Enquiries into Tax Returns: discovery assessments
HMRC has the power to make ‘discovery assessments’, under TMA70/S29 (1), to prevent a loss of tax.
TMA70/S29 provides general rules for HMRC assessments to prevent any loss of tax, but the rules limit the right to make a discovery assessment for any period if a self assessment has already been made by the taxpayer for that period.
The rules that apply where a self assessment has already been made embody the principles established in case law and in particular in the case of Scorer v Olin Energy Systems Limited [58 TC p592]. Unless the loss of tax has been brought about carelessly or deliberately, if the information ‘discovered’ was already in the officer’s possession when the self assessment became final, HMRC have no right to make a discovery assessment.
These rules ensure that a taxpayer who has made a full disclosure in the tax return has absolute finality once the time allowed for opening an enquiry has passed. This is the case even if the tax return is subsequently found to be incorrect, unless it was incorrect because of careless or deliberate conduct. In any case where there was incomplete disclosure or careless or deliberate conduct HMRC have the power to remedy any loss of tax.
General circumstances in which discovery assessments can be made
Subject to the conditions considered below an officer of the Board (or the Board itself) is able to make a discovery assessment for a tax year if it is discovered that:
- there is income or chargeable gains which ought to have been assessed, but have not been assessed, or
- an assessment (including any self assessment) is, or has become insufficient, or
- any relief that has been given is, or has become, excessive.
The assessment will be in the amount (or the further amount) which the officer (or the Board) believes will make good to the Crown the loss of tax.
An officer of the Board may also make a discovery assessment to recover any repayment of tax that should not have been made.
Restrictions on right to make discovery assessments where a self assessment has already been made for the relevant period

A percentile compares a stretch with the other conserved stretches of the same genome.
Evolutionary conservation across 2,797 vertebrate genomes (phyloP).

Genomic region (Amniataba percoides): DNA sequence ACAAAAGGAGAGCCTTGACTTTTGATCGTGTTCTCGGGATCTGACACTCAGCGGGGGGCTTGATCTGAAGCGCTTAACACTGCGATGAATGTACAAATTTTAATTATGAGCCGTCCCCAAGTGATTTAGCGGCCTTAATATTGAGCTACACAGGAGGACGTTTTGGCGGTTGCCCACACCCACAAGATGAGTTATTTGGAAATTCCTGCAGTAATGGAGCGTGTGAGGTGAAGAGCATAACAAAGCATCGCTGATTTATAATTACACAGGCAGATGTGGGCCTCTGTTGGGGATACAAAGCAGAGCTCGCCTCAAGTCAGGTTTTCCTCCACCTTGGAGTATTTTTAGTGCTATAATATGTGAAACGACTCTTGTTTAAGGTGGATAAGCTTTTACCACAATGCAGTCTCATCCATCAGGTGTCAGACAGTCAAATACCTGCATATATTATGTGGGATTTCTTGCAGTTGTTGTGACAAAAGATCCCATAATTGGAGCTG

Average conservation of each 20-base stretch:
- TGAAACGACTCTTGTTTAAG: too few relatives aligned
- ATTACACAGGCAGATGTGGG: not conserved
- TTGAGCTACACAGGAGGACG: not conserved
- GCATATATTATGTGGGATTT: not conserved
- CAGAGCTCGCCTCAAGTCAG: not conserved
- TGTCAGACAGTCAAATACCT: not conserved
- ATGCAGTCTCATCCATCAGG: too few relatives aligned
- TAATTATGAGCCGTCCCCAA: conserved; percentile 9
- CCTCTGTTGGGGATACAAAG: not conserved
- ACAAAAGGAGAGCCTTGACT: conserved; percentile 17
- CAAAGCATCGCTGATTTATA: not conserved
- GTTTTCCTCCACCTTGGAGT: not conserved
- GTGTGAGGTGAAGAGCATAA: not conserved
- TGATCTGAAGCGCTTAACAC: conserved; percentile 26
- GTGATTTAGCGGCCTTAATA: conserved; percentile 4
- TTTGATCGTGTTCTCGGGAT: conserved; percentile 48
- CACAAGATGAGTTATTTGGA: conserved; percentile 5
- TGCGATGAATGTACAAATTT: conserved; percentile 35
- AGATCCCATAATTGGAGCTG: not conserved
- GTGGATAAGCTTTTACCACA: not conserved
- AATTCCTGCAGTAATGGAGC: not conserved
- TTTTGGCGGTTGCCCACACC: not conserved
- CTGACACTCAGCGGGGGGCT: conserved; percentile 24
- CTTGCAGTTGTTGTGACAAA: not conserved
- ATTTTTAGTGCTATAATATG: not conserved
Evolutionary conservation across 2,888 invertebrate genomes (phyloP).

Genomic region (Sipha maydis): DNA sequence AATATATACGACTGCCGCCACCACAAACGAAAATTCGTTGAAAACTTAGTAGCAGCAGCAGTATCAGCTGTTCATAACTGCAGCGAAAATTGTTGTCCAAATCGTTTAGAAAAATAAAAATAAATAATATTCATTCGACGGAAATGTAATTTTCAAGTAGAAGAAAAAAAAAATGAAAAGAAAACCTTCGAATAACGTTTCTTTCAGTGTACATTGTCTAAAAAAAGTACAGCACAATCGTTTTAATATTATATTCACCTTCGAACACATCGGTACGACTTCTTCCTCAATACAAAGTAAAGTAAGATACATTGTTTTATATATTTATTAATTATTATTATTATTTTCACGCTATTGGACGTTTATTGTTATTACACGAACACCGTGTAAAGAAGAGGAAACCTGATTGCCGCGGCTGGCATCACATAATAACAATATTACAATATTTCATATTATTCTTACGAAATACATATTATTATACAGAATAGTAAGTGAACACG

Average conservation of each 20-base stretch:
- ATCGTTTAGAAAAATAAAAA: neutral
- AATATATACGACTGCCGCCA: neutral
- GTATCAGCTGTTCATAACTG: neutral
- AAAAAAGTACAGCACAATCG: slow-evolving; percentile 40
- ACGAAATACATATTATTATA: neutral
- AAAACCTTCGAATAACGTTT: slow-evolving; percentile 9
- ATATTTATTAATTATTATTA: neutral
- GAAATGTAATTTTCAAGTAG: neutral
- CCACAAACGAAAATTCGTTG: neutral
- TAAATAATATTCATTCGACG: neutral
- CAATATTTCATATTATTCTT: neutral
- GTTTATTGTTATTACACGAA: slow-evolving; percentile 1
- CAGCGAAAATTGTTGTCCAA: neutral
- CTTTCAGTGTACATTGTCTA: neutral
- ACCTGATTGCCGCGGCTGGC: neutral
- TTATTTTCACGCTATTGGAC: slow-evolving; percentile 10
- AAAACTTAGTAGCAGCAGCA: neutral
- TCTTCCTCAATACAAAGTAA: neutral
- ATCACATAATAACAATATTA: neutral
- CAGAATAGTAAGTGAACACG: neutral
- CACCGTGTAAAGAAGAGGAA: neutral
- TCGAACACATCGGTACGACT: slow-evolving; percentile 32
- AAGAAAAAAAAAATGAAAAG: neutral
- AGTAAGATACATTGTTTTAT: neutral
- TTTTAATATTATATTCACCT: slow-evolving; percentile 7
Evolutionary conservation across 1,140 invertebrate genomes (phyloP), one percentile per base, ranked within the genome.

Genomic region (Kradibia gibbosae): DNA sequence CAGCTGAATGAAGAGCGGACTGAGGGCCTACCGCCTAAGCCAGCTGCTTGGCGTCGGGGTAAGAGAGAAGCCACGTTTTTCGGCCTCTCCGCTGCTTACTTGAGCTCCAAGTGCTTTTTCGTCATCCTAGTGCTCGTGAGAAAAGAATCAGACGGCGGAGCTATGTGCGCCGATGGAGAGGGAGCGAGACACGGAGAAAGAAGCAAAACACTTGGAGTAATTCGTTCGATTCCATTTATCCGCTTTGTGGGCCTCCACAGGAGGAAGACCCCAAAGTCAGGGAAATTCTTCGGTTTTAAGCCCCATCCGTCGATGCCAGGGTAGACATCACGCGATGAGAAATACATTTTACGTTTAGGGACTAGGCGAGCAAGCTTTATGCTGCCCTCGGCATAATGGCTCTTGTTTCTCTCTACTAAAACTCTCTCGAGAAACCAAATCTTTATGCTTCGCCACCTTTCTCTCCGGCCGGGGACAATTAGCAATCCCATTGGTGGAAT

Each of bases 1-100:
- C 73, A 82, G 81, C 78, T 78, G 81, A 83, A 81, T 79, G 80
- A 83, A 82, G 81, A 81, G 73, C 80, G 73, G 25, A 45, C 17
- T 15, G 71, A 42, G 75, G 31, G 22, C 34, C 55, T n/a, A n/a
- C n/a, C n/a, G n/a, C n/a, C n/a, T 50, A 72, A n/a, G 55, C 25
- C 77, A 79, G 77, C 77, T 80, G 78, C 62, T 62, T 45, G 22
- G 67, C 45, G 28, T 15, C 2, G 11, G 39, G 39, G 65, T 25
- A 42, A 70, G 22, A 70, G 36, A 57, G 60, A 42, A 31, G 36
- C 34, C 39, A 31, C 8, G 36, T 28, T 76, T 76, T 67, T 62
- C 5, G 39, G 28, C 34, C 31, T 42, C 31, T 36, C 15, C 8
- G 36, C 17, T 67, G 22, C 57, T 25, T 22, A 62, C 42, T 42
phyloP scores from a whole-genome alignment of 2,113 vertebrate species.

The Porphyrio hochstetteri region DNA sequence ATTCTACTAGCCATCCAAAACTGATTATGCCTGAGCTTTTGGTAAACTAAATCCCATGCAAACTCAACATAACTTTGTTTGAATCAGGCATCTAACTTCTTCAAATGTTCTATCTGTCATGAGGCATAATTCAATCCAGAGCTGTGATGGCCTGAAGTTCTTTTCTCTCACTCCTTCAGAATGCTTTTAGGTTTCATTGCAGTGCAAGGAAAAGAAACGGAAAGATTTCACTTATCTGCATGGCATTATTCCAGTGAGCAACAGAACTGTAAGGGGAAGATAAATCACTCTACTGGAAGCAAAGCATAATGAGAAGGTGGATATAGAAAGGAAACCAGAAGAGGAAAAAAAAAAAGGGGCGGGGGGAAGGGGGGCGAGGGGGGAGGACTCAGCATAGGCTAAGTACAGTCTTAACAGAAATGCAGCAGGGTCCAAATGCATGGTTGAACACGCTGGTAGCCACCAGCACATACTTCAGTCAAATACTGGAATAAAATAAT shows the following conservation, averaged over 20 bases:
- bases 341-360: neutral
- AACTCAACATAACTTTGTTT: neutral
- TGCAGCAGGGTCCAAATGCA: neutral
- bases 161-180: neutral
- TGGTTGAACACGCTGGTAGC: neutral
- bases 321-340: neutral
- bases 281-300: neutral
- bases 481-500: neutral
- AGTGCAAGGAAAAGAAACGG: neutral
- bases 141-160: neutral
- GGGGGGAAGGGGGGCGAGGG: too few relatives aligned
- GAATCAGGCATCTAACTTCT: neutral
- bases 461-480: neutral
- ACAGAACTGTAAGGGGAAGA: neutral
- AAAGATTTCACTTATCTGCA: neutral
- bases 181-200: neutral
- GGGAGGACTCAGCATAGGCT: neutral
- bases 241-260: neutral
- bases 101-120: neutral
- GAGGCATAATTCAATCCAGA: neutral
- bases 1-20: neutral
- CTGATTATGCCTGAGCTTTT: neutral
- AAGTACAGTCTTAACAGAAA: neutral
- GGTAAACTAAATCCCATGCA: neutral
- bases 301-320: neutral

In any case in which a self assessment has already been made for the relevant period a discovery assessment will not be made where:
- the loss of tax arose out of an error or mistake concerning the basis on which the returned tax liability was calculated, and
- that basis was the generally prevailing practice at the time the tax return was made.
So, HMRC are not able to raise discovery assessments simply because they have changed their practice in relation to the treatment of some particular item.
Section 29(3) to (5)
Where the taxpayer has already delivered a tax return for the year a discovery assessment cannot be made unless either:
- the loss of tax was brought about carelessly or deliberately by the taxpayer or a person acting on his behalf, or
- when the time limit for issuing a notice of enquiry into the return passed, or the enquiries were completed, the officer of the Board could not have reasonably been expected, on the basis of the information made available to him, to be aware of the situation mentioned in the first paragraph under this sub-heading above.
Definition of ‘made available’
Section 29(6) & (7)
Information is treated as having been made available to the officer if:
- it is contained in the tax return for the relevant period (or the two preceding periods) or in any of the accounts, statements or documents supplied with the tax return, or
- it is contained in any claim made for the relevant period (or the two preceding periods), or in any of the accounts, statements or documents supplied with the claim, or
- it is contained in any documents, accounts or particulars supplied in connection with an enquiry into a tax return or claim, or
- it is information which could reasonably be expected to be inferred from any of the above, or
- it is information that was notified to the officer in writing by the taxpayer.
So a change of opinion on information that has previously been made available to HMRC is not grounds for a discovery.
The definitions of ‘made available’ must be considered in the context of the ‘reasonably expected’ condition of Section 29(5). There is clearly an onus on the taxpayer to draw attention to any important information relevant to a tax liability, particularly if there is some doubt as to the interpretation that can be placed on that information. It is not sufficient just to provide that information if it is hidden away or obscure.